91 William Robert Gardner / Charles Smith 1822

 

Publisher, engraver, map and globe seller, Charles Smith was highly successful eventually becoming Map Seller Extraordinary to HRH the Prince of Wales. From premises at No 172 Corner of Surrey Street in the Strand (1803-1862), and from 1864 at 63 Charing Cross, the firm produced a number of notable cartographic works including the New English Atlas (63), maps of London (1803) and Bristol (1829), and plans of rivers and canals.

In 1822 a reduced version of this atlas (4to, 44 maps), the title remaining the same, was published with the map of Devon engraved by W R Gardner (with other maps by John Pickett). In 1826 Smith compiled a road book with Gardner’s name appearing once again as engraver. The map used in the smaller atlas is very similar to John Cary’s New and Correct English Atlas (73) map of the county but Plymouth Breakwater is shown for the first time (begun 1812 and finally completed in 1844) and various mileages not included by Cary. William Robert Gardner was an engraver and cartographer who executed a number of maps for both Smith's New Englih Atlas and Smith's Atlas of Modern Geography. According to Worms and Baynton-Wlliams Gardner was involved in forging bills and fled the country with an eight-year-old son in 1829.1

A close copy of Gardner’s map was executed for Trewman’s The Exeter Pocket Journal of the same year (93) and this was used until c.1856. William White’s History, Gazetteer, and Directory of Devonshire first appeared in 1850 (it was reissued in 1878 with a map by Cary) and a map of Devon is called for but often missing but a copy formerly in the author’s possession has a reissue of the Gardner/Smith map described here with some alterations and including Trewman´s imprint. Why Trewman chose to use this map at all when he had another plate at his disposal is a mystery. A copy of White has recently been discovered (April 2013) with a Walker map with White's imprint (see 116.8A).

The maps may also have been available folded with a cover from c.1845 as Smith’s .... [County] but a map of Devon has not been seen.

 

Size 195 x 230 mm.                                                                                                                    Scale of Miles (20 = 52 mm).

DEVONSHIRE. Distances from London to Exeter via 5 different routes, and from London to Plymouth via 3 different routes. Imprint: Printed for C. SMITH, No. 172 Strand 1822. (CeOS). Signature: Gardner sculpt (EeOS).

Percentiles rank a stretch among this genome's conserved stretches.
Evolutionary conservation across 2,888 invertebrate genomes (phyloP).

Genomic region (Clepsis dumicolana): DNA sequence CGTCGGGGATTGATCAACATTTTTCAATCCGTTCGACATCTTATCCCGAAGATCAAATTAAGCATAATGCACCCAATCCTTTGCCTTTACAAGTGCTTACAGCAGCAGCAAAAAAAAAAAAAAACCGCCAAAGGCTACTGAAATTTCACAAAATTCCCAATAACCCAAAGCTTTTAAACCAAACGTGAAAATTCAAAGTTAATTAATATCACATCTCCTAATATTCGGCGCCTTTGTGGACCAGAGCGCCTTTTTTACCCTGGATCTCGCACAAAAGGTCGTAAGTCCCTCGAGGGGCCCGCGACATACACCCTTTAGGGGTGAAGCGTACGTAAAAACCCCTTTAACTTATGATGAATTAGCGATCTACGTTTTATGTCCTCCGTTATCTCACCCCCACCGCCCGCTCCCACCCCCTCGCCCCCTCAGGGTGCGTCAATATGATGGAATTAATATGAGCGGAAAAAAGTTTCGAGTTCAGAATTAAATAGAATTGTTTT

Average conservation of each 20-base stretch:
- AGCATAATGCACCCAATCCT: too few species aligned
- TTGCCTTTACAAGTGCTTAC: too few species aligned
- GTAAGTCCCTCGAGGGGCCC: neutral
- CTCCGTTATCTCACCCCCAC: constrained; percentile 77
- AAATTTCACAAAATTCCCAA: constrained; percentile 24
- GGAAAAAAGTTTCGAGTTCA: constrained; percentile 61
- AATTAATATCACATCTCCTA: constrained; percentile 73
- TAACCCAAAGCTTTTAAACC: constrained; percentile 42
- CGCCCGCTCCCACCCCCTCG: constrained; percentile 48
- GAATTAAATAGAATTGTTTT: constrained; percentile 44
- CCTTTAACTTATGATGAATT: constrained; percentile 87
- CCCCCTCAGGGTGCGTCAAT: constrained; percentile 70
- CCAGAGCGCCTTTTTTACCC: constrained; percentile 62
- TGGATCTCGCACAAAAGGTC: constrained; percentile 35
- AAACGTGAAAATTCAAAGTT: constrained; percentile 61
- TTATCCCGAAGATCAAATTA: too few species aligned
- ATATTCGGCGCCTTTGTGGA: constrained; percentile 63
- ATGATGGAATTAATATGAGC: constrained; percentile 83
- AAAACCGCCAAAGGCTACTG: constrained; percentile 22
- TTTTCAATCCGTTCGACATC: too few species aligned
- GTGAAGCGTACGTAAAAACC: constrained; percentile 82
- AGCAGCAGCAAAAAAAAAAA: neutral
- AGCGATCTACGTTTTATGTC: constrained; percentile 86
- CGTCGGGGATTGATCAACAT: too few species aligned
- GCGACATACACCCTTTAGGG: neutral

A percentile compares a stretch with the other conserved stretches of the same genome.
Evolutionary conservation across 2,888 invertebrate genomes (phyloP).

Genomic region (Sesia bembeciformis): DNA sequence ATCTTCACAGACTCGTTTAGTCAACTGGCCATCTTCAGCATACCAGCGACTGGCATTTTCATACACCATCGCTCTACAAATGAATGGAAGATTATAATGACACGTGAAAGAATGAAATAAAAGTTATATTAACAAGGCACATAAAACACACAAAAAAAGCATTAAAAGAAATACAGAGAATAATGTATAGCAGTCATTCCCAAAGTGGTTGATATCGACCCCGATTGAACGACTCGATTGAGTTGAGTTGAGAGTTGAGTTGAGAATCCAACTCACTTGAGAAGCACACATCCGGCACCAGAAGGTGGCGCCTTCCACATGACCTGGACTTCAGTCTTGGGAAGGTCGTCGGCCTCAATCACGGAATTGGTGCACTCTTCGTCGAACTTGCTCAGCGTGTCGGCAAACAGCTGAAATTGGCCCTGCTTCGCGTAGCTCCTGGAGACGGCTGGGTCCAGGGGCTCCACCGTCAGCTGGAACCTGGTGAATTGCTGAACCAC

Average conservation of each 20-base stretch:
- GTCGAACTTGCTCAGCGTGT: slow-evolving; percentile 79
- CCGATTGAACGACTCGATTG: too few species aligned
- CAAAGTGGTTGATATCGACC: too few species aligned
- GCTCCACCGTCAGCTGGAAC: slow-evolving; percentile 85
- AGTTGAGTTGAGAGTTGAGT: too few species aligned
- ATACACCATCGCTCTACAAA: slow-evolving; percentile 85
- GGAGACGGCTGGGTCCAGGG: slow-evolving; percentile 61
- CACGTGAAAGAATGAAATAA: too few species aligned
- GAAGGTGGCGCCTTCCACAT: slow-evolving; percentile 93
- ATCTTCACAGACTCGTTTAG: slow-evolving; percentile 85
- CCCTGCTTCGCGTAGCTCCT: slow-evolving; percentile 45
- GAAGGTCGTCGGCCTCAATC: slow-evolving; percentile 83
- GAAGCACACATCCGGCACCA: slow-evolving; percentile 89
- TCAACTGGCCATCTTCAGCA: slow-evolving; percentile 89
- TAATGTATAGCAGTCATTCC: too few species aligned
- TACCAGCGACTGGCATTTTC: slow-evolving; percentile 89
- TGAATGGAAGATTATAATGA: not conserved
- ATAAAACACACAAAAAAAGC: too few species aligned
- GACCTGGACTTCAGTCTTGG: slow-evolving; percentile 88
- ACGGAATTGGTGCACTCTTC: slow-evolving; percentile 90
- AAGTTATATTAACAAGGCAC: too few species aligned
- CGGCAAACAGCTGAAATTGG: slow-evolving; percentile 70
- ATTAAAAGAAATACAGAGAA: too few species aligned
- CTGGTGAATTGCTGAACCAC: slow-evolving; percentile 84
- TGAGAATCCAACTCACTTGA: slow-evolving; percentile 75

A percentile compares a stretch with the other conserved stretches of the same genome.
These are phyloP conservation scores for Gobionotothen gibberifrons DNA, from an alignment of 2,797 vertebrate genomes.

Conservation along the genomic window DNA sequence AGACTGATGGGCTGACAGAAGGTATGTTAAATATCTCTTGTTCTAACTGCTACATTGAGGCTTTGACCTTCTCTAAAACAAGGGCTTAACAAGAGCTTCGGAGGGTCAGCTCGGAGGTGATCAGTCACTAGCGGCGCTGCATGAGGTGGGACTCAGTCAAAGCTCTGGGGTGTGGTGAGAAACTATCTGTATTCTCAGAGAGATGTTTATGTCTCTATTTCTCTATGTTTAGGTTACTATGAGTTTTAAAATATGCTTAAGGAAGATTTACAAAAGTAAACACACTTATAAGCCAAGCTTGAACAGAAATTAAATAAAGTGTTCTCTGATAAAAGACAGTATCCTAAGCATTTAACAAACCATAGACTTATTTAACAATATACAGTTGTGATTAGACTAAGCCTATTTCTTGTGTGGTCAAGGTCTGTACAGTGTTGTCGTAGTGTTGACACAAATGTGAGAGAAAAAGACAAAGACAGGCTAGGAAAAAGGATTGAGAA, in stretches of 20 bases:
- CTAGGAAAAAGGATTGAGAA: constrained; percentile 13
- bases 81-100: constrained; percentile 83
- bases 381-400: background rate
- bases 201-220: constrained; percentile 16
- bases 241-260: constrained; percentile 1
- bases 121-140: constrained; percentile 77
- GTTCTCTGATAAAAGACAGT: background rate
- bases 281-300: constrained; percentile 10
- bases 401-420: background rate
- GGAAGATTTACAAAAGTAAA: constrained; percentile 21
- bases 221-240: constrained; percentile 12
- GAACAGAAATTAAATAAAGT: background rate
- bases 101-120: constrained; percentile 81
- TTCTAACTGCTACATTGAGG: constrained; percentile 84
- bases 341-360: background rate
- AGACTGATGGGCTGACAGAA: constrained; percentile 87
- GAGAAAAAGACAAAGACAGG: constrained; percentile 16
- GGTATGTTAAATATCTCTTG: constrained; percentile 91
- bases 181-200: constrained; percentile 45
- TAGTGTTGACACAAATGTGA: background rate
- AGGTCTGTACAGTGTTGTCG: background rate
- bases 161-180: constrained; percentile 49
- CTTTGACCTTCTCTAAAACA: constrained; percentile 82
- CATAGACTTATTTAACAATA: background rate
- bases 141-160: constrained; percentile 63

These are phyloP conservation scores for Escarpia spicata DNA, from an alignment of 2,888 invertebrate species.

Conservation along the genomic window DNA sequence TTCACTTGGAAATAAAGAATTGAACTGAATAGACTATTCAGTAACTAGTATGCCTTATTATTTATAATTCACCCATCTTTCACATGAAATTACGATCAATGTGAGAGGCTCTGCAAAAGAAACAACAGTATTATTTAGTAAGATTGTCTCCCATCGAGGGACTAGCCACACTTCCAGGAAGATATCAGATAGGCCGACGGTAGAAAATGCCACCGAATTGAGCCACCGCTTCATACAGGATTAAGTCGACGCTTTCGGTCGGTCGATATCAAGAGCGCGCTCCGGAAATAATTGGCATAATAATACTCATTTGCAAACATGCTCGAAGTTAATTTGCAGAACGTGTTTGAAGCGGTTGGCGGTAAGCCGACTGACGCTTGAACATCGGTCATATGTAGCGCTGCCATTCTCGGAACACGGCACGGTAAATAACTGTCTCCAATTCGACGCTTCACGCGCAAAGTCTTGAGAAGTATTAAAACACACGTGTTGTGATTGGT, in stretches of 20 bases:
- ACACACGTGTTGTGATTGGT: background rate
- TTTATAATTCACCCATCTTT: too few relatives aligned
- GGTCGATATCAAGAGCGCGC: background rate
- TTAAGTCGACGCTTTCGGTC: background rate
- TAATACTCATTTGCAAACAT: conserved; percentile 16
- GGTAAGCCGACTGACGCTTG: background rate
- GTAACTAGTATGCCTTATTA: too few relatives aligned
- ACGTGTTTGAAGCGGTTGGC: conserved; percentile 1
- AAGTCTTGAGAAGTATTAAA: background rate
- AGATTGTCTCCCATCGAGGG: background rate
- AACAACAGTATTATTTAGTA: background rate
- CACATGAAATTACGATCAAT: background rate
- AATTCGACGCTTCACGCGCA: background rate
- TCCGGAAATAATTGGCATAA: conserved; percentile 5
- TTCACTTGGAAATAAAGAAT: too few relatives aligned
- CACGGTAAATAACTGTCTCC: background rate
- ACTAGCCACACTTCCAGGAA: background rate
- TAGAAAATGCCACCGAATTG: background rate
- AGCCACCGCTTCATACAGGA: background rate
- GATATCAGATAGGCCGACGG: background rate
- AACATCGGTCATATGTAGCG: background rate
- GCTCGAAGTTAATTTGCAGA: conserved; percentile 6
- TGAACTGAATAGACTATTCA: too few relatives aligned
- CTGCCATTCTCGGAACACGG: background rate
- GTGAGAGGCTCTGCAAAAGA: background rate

1. 1822  Smith’s New English Atlas being a reduction of his large folio atlas  (E).
    London. C Smith. 1822, 1825. CCCLXXXVIII, BL, W, C; C.
       
2. 1828 Date in imprint erased. New link road just north of Chudleigh added.2  
     (Links Exeter-Ashburton and Exeter-Newton Abbot roads.)  
       
    Smith’s New English Atlas  
    London. C Smith. 1828, 1828 (1829), 1828 (1830), 1833 (1834). CB; B; C; [P].
       
    Undated map dissected, mounted and booked.   C.
       
3. 1844 Bristol and Exeter railway added.  
       
    Smith’s New English Atlas  
    London. C Smith. 1844. CB.
       
 4.  1850 Imprint: Printed for R J Trewman & Cos Pocket Book 1850. Bristol and Exeter railway added to Plymouth with branch to Tiverton. List of Hundreds (Ee).  
       
    [Bound in] History, Gazetteer, and Directory of Devonshire3  
    Sheffield. William White. 1850. P.

 


[1] See Worms and Baynton-Williams British Map Engravers p. 253.

[2] These atlases have been dated on basis of map of Yorkshire - dated 1827, 1829, 1830 and 1834 respectively. A copy of Smith’s New English Atlas with title-page dated 1825 but published in 1827 (based on the map of Yorkshire) has been reported. See Eugene Burden; County Maps of Berkshire; (1988) 1991, p.117  - atlas now broken. There is also the possibility that the date in the imprint of the Devon map was erased earlier as Kingsley recorded two states of Sussex in 1825 editions. See David Kingsley; Printed Maps of Sussex; Sussex Record Society; 1982.

[3] Although the title page calls for a map, this is usually missing. This copy is one of only two known to have a map and was probably bound in later (but not recently). The other copy has what appears to be the original map: Walker's 1836 map with a White imprint (see 116.8A).